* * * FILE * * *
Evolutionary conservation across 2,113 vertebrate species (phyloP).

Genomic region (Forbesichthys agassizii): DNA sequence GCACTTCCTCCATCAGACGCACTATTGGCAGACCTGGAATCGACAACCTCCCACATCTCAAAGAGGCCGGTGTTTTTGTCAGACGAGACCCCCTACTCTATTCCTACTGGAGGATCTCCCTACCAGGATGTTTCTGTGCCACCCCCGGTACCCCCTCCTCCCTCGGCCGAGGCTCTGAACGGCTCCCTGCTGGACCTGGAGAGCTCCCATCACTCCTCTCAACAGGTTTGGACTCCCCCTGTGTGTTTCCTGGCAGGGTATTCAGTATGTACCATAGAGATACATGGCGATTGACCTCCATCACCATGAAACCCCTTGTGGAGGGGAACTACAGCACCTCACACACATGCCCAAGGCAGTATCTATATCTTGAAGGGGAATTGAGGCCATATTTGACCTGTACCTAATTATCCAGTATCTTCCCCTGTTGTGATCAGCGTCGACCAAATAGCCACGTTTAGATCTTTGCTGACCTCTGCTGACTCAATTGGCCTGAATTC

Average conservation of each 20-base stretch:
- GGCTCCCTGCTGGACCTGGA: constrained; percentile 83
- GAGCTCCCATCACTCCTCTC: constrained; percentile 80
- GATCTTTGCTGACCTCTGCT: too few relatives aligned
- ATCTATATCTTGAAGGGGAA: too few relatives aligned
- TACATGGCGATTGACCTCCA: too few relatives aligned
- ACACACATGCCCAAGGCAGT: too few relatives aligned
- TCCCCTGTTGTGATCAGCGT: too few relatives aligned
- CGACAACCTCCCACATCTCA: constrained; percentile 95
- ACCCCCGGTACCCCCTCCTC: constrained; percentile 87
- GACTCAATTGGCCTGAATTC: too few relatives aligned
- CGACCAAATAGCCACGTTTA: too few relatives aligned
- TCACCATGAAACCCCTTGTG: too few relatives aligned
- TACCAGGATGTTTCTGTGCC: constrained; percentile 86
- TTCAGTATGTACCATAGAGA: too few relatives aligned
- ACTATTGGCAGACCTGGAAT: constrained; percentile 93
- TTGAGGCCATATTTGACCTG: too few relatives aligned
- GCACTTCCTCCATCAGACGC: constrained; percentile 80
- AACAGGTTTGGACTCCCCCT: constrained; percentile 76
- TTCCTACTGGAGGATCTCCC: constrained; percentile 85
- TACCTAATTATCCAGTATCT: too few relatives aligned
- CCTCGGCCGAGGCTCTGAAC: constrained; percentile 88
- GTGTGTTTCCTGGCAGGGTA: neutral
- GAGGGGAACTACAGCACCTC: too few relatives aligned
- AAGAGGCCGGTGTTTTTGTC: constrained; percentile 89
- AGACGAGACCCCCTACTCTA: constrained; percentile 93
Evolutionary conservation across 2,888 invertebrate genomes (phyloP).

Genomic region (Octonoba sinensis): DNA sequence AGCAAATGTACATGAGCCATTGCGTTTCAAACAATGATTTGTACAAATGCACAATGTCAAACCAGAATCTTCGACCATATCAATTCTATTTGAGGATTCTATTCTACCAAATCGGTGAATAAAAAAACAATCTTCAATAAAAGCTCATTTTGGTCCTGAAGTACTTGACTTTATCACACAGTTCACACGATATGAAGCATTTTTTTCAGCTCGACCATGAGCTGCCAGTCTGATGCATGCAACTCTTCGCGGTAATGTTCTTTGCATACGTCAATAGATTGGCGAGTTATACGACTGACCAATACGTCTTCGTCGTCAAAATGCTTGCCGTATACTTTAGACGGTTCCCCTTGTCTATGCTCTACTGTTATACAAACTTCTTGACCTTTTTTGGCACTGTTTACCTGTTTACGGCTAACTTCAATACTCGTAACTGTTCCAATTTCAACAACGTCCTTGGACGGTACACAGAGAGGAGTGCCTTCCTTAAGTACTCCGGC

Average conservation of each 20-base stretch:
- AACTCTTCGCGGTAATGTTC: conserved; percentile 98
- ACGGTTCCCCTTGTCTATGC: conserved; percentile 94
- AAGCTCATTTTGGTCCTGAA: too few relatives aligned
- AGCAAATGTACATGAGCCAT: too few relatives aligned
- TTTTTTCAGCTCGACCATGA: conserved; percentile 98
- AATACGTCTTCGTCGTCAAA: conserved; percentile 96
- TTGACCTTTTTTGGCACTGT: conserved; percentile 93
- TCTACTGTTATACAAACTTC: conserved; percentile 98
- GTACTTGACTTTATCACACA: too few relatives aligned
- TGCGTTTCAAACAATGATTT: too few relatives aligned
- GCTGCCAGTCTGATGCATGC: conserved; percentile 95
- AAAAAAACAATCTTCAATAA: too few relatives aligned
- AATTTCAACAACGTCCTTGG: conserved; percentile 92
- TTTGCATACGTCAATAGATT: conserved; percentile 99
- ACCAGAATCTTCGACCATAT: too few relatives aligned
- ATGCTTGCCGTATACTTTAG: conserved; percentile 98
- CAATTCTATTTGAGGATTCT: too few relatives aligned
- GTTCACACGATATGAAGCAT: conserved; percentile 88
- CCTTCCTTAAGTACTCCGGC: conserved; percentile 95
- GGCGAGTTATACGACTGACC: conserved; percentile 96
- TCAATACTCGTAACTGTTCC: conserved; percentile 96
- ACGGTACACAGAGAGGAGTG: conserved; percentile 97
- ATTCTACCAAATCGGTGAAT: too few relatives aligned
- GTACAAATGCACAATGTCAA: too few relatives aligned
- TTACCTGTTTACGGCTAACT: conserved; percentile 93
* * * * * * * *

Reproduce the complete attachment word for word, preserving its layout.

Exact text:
Evolutionary conservation across 2,113 vertebrate species (phyloP).

Genomic region (Forbesichthys agassizii): DNA sequence GCACTTCCTCCATCAGACGCACTATTGGCAGACCTGGAATCGACAACCTCCCACATCTCAAAGAGGCCGGTGTTTTTGTCAGACGAGACCCCCTACTCTATTCCTACTGGAGGATCTCCCTACCAGGATGTTTCTGTGCCACCCCCGGTACCCCCTCCTCCCTCGGCCGAGGCTCTGAACGGCTCCCTGCTGGACCTGGAGAGCTCCCATCACTCCTCTCAACAGGTTTGGACTCCCCCTGTGTGTTTCCTGGCAGGGTATTCAGTATGTACCATAGAGATACATGGCGATTGACCTCCATCACCATGAAACCCCTTGTGGAGGGGAACTACAGCACCTCACACACATGCCCAAGGCAGTATCTATATCTTGAAGGGGAATTGAGGCCATATTTGACCTGTACCTAATTATCCAGTATCTTCCCCTGTTGTGATCAGCGTCGACCAAATAGCCACGTTTAGATCTTTGCTGACCTCTGCTGACTCAATTGGCCTGAATTC

Average conservation of each 20-base stretch:
- GGCTCCCTGCTGGACCTGGA: constrained; percentile 83
- GAGCTCCCATCACTCCTCTC: constrained; percentile 80
- GATCTTTGCTGACCTCTGCT: too few relatives aligned
- ATCTATATCTTGAAGGGGAA: too few relatives aligned
- TACATGGCGATTGACCTCCA: too few relatives aligned
- ACACACATGCCCAAGGCAGT: too few relatives aligned
- TCCCCTGTTGTGATCAGCGT: too few relatives aligned
- CGACAACCTCCCACATCTCA: constrained; percentile 95
- ACCCCCGGTACCCCCTCCTC: constrained; percentile 87
- GACTCAATTGGCCTGAATTC: too few relatives aligned
- CGACCAAATAGCCACGTTTA: too few relatives aligned
- TCACCATGAAACCCCTTGTG: too few relatives aligned
- TACCAGGATGTTTCTGTGCC: constrained; percentile 86
- TTCAGTATGTACCATAGAGA: too few relatives aligned
- ACTATTGGCAGACCTGGAAT: constrained; percentile 93
- TTGAGGCCATATTTGACCTG: too few relatives aligned
- GCACTTCCTCCATCAGACGC: constrained; percentile 80
- AACAGGTTTGGACTCCCCCT: constrained; percentile 76
- TTCCTACTGGAGGATCTCCC: constrained; percentile 85
- TACCTAATTATCCAGTATCT: too few relatives aligned
- CCTCGGCCGAGGCTCTGAAC: constrained; percentile 88
- GTGTGTTTCCTGGCAGGGTA: neutral
- GAGGGGAACTACAGCACCTC: too few relatives aligned
- AAGAGGCCGGTGTTTTTGTC: constrained; percentile 89
- AGACGAGACCCCCTACTCTA: constrained; percentile 93
Evolutionary conservation across 2,888 invertebrate genomes (phyloP).

Genomic region (Octonoba sinensis): DNA sequence AGCAAATGTACATGAGCCATTGCGTTTCAAACAATGATTTGTACAAATGCACAATGTCAAACCAGAATCTTCGACCATATCAATTCTATTTGAGGATTCTATTCTACCAAATCGGTGAATAAAAAAACAATCTTCAATAAAAGCTCATTTTGGTCCTGAAGTACTTGACTTTATCACACAGTTCACACGATATGAAGCATTTTTTTCAGCTCGACCATGAGCTGCCAGTCTGATGCATGCAACTCTTCGCGGTAATGTTCTTTGCATACGTCAATAGATTGGCGAGTTATACGACTGACCAATACGTCTTCGTCGTCAAAATGCTTGCCGTATACTTTAGACGGTTCCCCTTGTCTATGCTCTACTGTTATACAAACTTCTTGACCTTTTTTGGCACTGTTTACCTGTTTACGGCTAACTTCAATACTCGTAACTGTTCCAATTTCAACAACGTCCTTGGACGGTACACAGAGAGGAGTGCCTTCCTTAAGTACTCCGGC

Average conservation of each 20-base stretch:
- AACTCTTCGCGGTAATGTTC: conserved; percentile 98
- ACGGTTCCCCTTGTCTATGC: conserved; percentile 94
- AAGCTCATTTTGGTCCTGAA: too few relatives aligned
- AGCAAATGTACATGAGCCAT: too few relatives aligned
- TTTTTTCAGCTCGACCATGA: conserved; percentile 98
- AATACGTCTTCGTCGTCAAA: conserved; percentile 96
- TTGACCTTTTTTGGCACTGT: conserved; percentile 93
- TCTACTGTTATACAAACTTC: conserved; percentile 98
- GTACTTGACTTTATCACACA: too few relatives aligned
- TGCGTTTCAAACAATGATTT: too few relatives aligned
- GCTGCCAGTCTGATGCATGC: conserved; percentile 95
- AAAAAAACAATCTTCAATAA: too few relatives aligned
- AATTTCAACAACGTCCTTGG: conserved; percentile 92
- TTTGCATACGTCAATAGATT: conserved; percentile 99
- ACCAGAATCTTCGACCATAT: too few relatives aligned
- ATGCTTGCCGTATACTTTAG: conserved; percentile 98
- CAATTCTATTTGAGGATTCT: too few relatives aligned
- GTTCACACGATATGAAGCAT: conserved; percentile 88
- CCTTCCTTAAGTACTCCGGC: conserved; percentile 95
- GGCGAGTTATACGACTGACC: conserved; percentile 96
- TCAATACTCGTAACTGTTCC: conserved; percentile 96
- ACGGTACACAGAGAGGAGTG: conserved; percentile 97
- ATTCTACCAAATCGGTGAAT: too few relatives aligned
- GTACAAATGCACAATGTCAA: too few relatives aligned
- TTACCTGTTTACGGCTAACT: conserved; percentile 93